Mark Twain, a Biography — Volume III, Part 2: 1907-1910 eBook

Albert Bigelow Paine
This eBook from the Gutenberg Project consists of approximately 276 pages of information about Mark Twain, a Biography Volume III, Part 2.
to reconcile the differences between Harper & Brothers and the American Publishing Company and patch up a working-contract between them and succeeded where any other man would have failed; as fast as I earned money and sent it to him he banked it at interest and held onto it, refusing to pay any creditor until he could pay all of the 96 alike; when I had earned enough to pay dollar for dollar he swept off the indebtedness and sent me the whole batch of complimentary letters which the creditors wrote in return; when I had earned $28,500 more, $18,500 of which was in his hands, I wrote him from Vienna to put the latter into Federal Steel and leave it there; he obeyed to the extent of $17,500, but sold it in two months at $25,000 profit, and said it would go ten points higher, but that it was his custom to “give the other man a chance” (and that was a true word—­there was never a truer one spoken).  That was at the end of ’99 and beginning of 1900; and from that day to this he has continued to break up my bad schemes and put better ones in their place, to my great advantage.  I do things which ought to try man’s patience, but they never seem to try his; he always finds a colorable excuse for what I have done.  His soul was born superhumanly sweet, and I do not think anything can sour it.  I have not known his equal among men for lovable qualities.  But for his cool head and wise guidance I should never have come out of the Webster difficulties on top; it was his good steering that enabled me to work out my salvation and pay a hundred cents on the dollar—­the most valuable service any man ever did me.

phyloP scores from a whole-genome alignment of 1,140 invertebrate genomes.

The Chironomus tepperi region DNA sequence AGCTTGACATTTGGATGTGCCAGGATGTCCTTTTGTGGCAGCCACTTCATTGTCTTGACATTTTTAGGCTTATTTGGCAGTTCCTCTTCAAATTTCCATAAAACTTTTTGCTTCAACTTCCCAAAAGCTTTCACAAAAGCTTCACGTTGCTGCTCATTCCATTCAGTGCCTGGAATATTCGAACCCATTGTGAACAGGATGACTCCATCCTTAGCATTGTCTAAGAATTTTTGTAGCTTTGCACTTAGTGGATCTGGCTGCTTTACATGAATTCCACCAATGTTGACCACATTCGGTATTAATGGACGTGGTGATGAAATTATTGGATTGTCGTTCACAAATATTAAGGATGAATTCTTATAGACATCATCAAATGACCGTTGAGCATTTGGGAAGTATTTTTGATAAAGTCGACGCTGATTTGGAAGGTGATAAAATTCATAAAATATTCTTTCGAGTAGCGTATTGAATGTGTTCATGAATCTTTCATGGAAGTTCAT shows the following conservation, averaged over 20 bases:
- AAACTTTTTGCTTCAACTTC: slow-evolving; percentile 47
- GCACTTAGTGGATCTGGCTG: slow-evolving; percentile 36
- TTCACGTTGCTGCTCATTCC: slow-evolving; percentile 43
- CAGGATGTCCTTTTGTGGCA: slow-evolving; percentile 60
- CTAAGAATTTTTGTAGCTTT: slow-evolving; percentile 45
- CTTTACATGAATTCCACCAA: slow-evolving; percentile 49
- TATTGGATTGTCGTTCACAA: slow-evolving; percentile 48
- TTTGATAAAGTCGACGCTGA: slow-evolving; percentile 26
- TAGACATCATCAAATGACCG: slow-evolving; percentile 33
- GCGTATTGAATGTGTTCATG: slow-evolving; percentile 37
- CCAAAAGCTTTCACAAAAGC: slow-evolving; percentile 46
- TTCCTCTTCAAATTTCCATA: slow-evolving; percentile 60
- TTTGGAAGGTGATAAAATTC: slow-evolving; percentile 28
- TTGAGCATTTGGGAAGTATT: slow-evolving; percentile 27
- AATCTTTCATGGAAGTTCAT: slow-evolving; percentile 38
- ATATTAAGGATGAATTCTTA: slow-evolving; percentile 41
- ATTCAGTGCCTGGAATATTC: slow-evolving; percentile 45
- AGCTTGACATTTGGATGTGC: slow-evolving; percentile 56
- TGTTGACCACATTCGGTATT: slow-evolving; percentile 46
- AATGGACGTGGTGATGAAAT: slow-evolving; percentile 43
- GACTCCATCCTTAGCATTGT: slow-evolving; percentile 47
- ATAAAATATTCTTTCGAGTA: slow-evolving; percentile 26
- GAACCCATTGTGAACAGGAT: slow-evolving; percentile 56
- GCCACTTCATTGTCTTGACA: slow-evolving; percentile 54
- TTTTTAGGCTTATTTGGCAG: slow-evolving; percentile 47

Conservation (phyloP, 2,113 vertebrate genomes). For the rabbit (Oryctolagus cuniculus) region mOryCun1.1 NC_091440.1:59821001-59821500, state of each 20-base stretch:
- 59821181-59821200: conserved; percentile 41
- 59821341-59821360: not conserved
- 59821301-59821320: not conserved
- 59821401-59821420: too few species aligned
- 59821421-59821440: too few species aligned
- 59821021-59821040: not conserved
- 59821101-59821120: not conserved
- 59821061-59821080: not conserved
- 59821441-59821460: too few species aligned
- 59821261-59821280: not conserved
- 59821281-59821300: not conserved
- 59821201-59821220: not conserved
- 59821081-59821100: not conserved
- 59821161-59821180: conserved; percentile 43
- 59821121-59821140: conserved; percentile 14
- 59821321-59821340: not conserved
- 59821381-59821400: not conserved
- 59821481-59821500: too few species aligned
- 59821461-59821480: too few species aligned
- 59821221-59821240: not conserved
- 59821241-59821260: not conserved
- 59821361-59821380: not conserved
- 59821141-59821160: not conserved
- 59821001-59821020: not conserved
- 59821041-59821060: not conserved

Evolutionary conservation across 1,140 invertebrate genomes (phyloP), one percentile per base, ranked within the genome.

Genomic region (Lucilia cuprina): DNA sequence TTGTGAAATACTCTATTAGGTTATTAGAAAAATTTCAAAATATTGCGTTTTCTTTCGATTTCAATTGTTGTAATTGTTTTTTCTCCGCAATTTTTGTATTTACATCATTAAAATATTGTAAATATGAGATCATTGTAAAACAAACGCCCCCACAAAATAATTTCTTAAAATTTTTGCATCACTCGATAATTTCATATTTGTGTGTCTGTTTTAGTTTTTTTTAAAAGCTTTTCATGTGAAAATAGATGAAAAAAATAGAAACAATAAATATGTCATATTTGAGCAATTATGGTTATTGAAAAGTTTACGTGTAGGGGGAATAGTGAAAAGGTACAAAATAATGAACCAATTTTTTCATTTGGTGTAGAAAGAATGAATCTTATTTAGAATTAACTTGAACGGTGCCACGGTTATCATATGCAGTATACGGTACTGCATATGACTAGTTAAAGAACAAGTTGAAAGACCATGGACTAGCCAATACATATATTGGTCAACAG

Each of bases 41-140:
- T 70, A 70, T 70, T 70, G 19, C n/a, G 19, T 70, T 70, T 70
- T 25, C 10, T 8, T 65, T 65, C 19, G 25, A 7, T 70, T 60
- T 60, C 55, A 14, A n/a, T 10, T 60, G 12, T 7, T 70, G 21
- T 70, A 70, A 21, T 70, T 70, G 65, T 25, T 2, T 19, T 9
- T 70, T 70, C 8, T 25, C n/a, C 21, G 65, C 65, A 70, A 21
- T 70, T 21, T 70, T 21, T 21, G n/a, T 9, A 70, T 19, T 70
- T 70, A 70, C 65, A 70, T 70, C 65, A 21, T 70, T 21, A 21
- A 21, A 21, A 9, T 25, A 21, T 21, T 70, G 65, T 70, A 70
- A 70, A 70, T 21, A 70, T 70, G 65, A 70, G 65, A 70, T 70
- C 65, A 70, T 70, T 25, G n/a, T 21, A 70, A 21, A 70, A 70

His character is full of fine graces, but the finest is this:  that he can load you down with crushing obligations and then so conduct himself that you never feel their weight.  If he would only require something in return—­but that is not in his nature; it would not occur to him.  With the Harpers and the American Company at war those copyrights were worth but little; he engineered a peace and made them valuable.  He invests $100,000 for me here, and in a few months returns a profit of $31,000.  I invest (in London and here) $66,000 and must wait considerably for results (in case there shall be any).  I tell him about it and he finds no fault, utters not a sarcasm.  He was born serene, patient, all-enduring, where a friend is concerned, and nothing can extinguish that great quality in him.  Such a man is entitled to the high gift of humor:  he has it at its very best.  He is not only the best friend I have ever had, but is the best man I have known.

S. L. Clemens.

APPENDIX U

FROM MARK TWAIN’S LAST POEM

Begun at Riverdale, new YorkFinished at York Harbor, Maine, August 18, 1902

(See Chapter ccxxiii)

(A bereft and demented mother speaks)

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Mark Twain, a Biography — Volume III, Part 2: 1907-1910 from Project Gutenberg. Public domain.
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